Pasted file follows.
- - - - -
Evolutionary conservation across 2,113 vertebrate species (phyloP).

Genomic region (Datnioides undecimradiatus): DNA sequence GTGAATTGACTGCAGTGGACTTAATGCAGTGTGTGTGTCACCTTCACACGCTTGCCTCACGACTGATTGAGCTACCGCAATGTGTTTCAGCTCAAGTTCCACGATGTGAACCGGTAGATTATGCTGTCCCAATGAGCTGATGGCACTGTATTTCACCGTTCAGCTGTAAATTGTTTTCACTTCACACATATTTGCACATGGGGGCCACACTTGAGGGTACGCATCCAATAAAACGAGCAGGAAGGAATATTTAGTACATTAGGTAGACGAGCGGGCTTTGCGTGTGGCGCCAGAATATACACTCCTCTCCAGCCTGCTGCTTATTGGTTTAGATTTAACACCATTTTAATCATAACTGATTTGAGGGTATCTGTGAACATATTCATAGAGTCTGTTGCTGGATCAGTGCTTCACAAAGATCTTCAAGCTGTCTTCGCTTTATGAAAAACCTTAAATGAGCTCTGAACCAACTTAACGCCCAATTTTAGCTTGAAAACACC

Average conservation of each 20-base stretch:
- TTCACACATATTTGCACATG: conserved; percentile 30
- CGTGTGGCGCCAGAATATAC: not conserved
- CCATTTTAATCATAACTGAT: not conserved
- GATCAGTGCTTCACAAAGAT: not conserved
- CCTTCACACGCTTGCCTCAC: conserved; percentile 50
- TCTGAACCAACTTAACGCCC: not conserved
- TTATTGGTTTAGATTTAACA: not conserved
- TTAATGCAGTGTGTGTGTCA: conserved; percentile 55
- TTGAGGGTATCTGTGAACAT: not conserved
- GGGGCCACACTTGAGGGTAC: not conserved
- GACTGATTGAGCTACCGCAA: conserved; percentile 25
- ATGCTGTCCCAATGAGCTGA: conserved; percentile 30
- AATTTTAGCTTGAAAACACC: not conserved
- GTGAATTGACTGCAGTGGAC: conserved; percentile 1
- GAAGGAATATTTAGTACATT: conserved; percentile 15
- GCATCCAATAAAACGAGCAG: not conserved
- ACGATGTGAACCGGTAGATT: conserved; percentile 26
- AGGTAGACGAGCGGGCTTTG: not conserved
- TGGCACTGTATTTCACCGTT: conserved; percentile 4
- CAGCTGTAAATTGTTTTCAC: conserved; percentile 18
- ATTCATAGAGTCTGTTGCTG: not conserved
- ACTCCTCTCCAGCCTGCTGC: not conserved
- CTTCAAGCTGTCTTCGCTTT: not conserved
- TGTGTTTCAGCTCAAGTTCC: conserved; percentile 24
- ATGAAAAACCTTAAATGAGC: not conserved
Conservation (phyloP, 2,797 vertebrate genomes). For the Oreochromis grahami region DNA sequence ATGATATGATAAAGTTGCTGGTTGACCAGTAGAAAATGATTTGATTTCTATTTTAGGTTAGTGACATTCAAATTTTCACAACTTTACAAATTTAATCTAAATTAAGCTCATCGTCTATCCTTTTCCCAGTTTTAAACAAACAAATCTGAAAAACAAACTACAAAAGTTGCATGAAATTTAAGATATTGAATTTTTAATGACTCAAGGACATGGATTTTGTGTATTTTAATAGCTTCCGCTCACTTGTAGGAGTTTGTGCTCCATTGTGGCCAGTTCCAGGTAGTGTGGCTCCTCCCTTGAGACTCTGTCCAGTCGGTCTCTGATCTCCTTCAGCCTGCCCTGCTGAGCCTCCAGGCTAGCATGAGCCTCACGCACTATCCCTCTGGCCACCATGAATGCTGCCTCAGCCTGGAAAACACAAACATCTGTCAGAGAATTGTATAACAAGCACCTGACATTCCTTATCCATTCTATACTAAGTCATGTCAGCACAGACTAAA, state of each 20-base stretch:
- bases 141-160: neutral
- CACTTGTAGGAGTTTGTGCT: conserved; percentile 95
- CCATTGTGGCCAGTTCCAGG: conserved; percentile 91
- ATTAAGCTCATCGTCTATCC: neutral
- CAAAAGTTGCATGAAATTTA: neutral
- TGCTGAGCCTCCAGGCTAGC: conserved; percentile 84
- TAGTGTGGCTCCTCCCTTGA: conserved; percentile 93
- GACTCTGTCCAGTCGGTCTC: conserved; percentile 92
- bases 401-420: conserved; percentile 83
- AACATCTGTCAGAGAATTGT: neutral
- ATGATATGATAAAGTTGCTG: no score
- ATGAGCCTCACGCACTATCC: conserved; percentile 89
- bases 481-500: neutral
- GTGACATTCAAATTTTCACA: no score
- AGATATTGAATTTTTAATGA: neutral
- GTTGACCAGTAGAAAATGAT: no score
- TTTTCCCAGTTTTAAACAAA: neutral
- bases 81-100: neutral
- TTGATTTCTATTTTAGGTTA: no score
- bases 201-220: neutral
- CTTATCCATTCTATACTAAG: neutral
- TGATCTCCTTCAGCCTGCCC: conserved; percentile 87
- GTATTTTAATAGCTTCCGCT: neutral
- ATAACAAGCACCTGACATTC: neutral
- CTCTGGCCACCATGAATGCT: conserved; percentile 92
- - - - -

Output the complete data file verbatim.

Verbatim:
Evolutionary conservation across 2,113 vertebrate species (phyloP).

Genomic region (Datnioides undecimradiatus): DNA sequence GTGAATTGACTGCAGTGGACTTAATGCAGTGTGTGTGTCACCTTCACACGCTTGCCTCACGACTGATTGAGCTACCGCAATGTGTTTCAGCTCAAGTTCCACGATGTGAACCGGTAGATTATGCTGTCCCAATGAGCTGATGGCACTGTATTTCACCGTTCAGCTGTAAATTGTTTTCACTTCACACATATTTGCACATGGGGGCCACACTTGAGGGTACGCATCCAATAAAACGAGCAGGAAGGAATATTTAGTACATTAGGTAGACGAGCGGGCTTTGCGTGTGGCGCCAGAATATACACTCCTCTCCAGCCTGCTGCTTATTGGTTTAGATTTAACACCATTTTAATCATAACTGATTTGAGGGTATCTGTGAACATATTCATAGAGTCTGTTGCTGGATCAGTGCTTCACAAAGATCTTCAAGCTGTCTTCGCTTTATGAAAAACCTTAAATGAGCTCTGAACCAACTTAACGCCCAATTTTAGCTTGAAAACACC

Average conservation of each 20-base stretch:
- TTCACACATATTTGCACATG: conserved; percentile 30
- CGTGTGGCGCCAGAATATAC: not conserved
- CCATTTTAATCATAACTGAT: not conserved
- GATCAGTGCTTCACAAAGAT: not conserved
- CCTTCACACGCTTGCCTCAC: conserved; percentile 50
- TCTGAACCAACTTAACGCCC: not conserved
- TTATTGGTTTAGATTTAACA: not conserved
- TTAATGCAGTGTGTGTGTCA: conserved; percentile 55
- TTGAGGGTATCTGTGAACAT: not conserved
- GGGGCCACACTTGAGGGTAC: not conserved
- GACTGATTGAGCTACCGCAA: conserved; percentile 25
- ATGCTGTCCCAATGAGCTGA: conserved; percentile 30
- AATTTTAGCTTGAAAACACC: not conserved
- GTGAATTGACTGCAGTGGAC: conserved; percentile 1
- GAAGGAATATTTAGTACATT: conserved; percentile 15
- GCATCCAATAAAACGAGCAG: not conserved
- ACGATGTGAACCGGTAGATT: conserved; percentile 26
- AGGTAGACGAGCGGGCTTTG: not conserved
- TGGCACTGTATTTCACCGTT: conserved; percentile 4
- CAGCTGTAAATTGTTTTCAC: conserved; percentile 18
- ATTCATAGAGTCTGTTGCTG: not conserved
- ACTCCTCTCCAGCCTGCTGC: not conserved
- CTTCAAGCTGTCTTCGCTTT: not conserved
- TGTGTTTCAGCTCAAGTTCC: conserved; percentile 24
- ATGAAAAACCTTAAATGAGC: not conserved
Conservation (phyloP, 2,797 vertebrate genomes). For the Oreochromis grahami region DNA sequence ATGATATGATAAAGTTGCTGGTTGACCAGTAGAAAATGATTTGATTTCTATTTTAGGTTAGTGACATTCAAATTTTCACAACTTTACAAATTTAATCTAAATTAAGCTCATCGTCTATCCTTTTCCCAGTTTTAAACAAACAAATCTGAAAAACAAACTACAAAAGTTGCATGAAATTTAAGATATTGAATTTTTAATGACTCAAGGACATGGATTTTGTGTATTTTAATAGCTTCCGCTCACTTGTAGGAGTTTGTGCTCCATTGTGGCCAGTTCCAGGTAGTGTGGCTCCTCCCTTGAGACTCTGTCCAGTCGGTCTCTGATCTCCTTCAGCCTGCCCTGCTGAGCCTCCAGGCTAGCATGAGCCTCACGCACTATCCCTCTGGCCACCATGAATGCTGCCTCAGCCTGGAAAACACAAACATCTGTCAGAGAATTGTATAACAAGCACCTGACATTCCTTATCCATTCTATACTAAGTCATGTCAGCACAGACTAAA, state of each 20-base stretch:
- bases 141-160: neutral
- CACTTGTAGGAGTTTGTGCT: conserved; percentile 95
- CCATTGTGGCCAGTTCCAGG: conserved; percentile 91
- ATTAAGCTCATCGTCTATCC: neutral
- CAAAAGTTGCATGAAATTTA: neutral
- TGCTGAGCCTCCAGGCTAGC: conserved; percentile 84
- TAGTGTGGCTCCTCCCTTGA: conserved; percentile 93
- GACTCTGTCCAGTCGGTCTC: conserved; percentile 92
- bases 401-420: conserved; percentile 83
- AACATCTGTCAGAGAATTGT: neutral
- ATGATATGATAAAGTTGCTG: no score
- ATGAGCCTCACGCACTATCC: conserved; percentile 89
- bases 481-500: neutral
- GTGACATTCAAATTTTCACA: no score
- AGATATTGAATTTTTAATGA: neutral
- GTTGACCAGTAGAAAATGAT: no score
- TTTTCCCAGTTTTAAACAAA: neutral
- bases 81-100: neutral
- TTGATTTCTATTTTAGGTTA: no score
- bases 201-220: neutral
- CTTATCCATTCTATACTAAG: neutral
- TGATCTCCTTCAGCCTGCCC: conserved; percentile 87
- GTATTTTAATAGCTTCCGCT: neutral
- ATAACAAGCACCTGACATTC: neutral
- CTCTGGCCACCATGAATGCT: conserved; percentile 92